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Peter Laviolette’s playoff experience was already crucial for Rangers

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Mark Cannizzaro

Mark Cannizzaro

NHL

Peter Laviolette has dealt with some of these things before.

One hundred and fifty-five of them, to be exact, after the Rangers’ 4-1 playoff victory over the Capitals at the Garden on Sunday to take a 1-0 series lead.

So there was no panic from the Rangers’ coach after an initial period in which the Capitals played about as close to the blueprint on how they needed to play to have a chance in this series.

Peter Laviolette looks on during the Rangers’ Game 1 victory over the Capitals on April 21, 2024. Charles Wenzelberg / New York Post

The Capitals did what they do: muddy the game and prevented the Rangers’ faster, more skilled offensive weapons from roaming and feasting on scoring opportunities.

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Washington had twice as many blocked shots in the first period (eight) as shots on Rangers goalie Igor Shesterkin (four), and the high-voltage Rangers managed just seven shots on Capitals netminder Charlie Lindgren.

The result was a rather unremarkable, scoreless 20-minute opening stretch of what the Rangers hope will be a very long postseason run as they chase their first Stanley Cup in 30 years with a team that looks more than built to go at the end of the competition to hoist the chalice. line.

The byproduct of that goalless first period was the sold-out Garden – 18,006 strong and riding high on the tension of post-season expectations at the start of the match – feeling the buzz waning.

At that moment, Laviolette, who before Sunday afternoon had coached 154 playoff games and led three teams to the Stanley Cup Finals, winning one with the Hurricanes and losing with the Flyers and Predators, pressed a few buttons to start the game. help turn.

Laviolette leaned on the energy that rookie Matt Rempe and his fourth-line teammates Jimmy Vesey and Barclay Goodrow brought to the building, and he sent that line out earlier than he might have in the second period.

Matt Rempe celebrates after scoring in the Rangers’ Game 1 win over the Capitals on April 21, 2024. Charles Wenzelberg / New York Post

And it worked to perfection.

The wide-eyed 21-year-old Rempe’s first playoff goal in his first career playoff game gave the Rangers a 1-0 lead and reignited the excitement in the building. Two minutes and six seconds later it was 3-0 to Rangers.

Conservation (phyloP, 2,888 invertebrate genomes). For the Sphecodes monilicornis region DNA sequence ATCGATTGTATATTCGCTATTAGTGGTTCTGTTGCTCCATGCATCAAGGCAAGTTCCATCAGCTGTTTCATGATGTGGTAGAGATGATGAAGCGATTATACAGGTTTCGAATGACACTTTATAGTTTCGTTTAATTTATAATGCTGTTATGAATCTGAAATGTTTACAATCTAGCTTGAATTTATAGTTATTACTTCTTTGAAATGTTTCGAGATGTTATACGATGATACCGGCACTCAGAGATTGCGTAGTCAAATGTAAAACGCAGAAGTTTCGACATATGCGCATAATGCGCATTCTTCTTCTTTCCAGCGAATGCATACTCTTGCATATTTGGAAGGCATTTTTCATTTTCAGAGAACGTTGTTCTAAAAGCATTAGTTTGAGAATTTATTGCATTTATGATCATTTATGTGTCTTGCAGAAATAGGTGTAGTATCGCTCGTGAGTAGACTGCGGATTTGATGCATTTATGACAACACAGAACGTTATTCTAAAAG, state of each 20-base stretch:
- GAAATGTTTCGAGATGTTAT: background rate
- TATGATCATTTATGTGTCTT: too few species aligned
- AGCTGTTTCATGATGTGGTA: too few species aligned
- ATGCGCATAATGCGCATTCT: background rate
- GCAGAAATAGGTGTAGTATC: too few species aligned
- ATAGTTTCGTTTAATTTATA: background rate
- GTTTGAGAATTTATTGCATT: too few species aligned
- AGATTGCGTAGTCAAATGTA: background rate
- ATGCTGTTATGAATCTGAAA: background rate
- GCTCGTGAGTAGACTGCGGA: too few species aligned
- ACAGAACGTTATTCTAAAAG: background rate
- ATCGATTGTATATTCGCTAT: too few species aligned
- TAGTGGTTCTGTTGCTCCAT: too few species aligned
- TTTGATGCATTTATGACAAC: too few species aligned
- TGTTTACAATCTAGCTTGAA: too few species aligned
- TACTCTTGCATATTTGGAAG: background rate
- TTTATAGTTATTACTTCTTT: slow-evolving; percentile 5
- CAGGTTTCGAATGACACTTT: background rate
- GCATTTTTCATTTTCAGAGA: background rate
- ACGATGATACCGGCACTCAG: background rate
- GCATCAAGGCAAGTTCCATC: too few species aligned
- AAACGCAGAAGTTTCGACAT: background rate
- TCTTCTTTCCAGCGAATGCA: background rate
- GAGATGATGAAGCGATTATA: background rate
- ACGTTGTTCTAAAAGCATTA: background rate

Artemi Panarin, who had a regular-season all-timer with 49 goals and 120 points, scored the middle goal of those three, with Laviolette keeping him on the ice for double duty.

This, Laviolette later recalled, is something he did this season to get his leading scorer more ice time. But this was a big button pushed at the right time.

“There were a lot of things we did well defensively in the first period,” Laviolette said. “Offensively, they’ve kept things close to the vest, so we talked about changing some things after the first period to try to get a little bit better.

“It was quite tight in the first period. They (the Capitals) have been playing some pretty tight hockey. We knew that when we walked in. That (Rempe’s goal) was a big goal. It brought energy into the building. That was a turning point in the game.”

Jimmy Vesey celebrates during the Rangers’ Game 1 victory over the Capitals on April 21, 2024. Charles Wenzelberg / New York Post

It was a turning point that the veteran coach helped create, even if he is reluctant to take any credit for it.

The Rangers have a better, deeper and more skilled team than Washington. They also have a team with much more playoff experience than the Capitals. This also applies to the men behind the bench.

Capitals coach Spencer Carbery, who succeeded Laviolette in Washington after Laviolette went to the Rangers, coached in his first playoff game on Sunday.

It’s not like Carbery did anything to lose the match. He’s playing a kind of stacked deck against the winners of the Presidents’ Trophy.

But on this day, at least Laviolette made a small difference.

“The hockey that they’ve played and that we’ve scouted is that they’re a little bit more low-event,” Laviolette said of the Caps. “So not as high with the offense and it’s also harder to generate (offense against them). They are closer to the vest. The game probably went the way we thought it would.”




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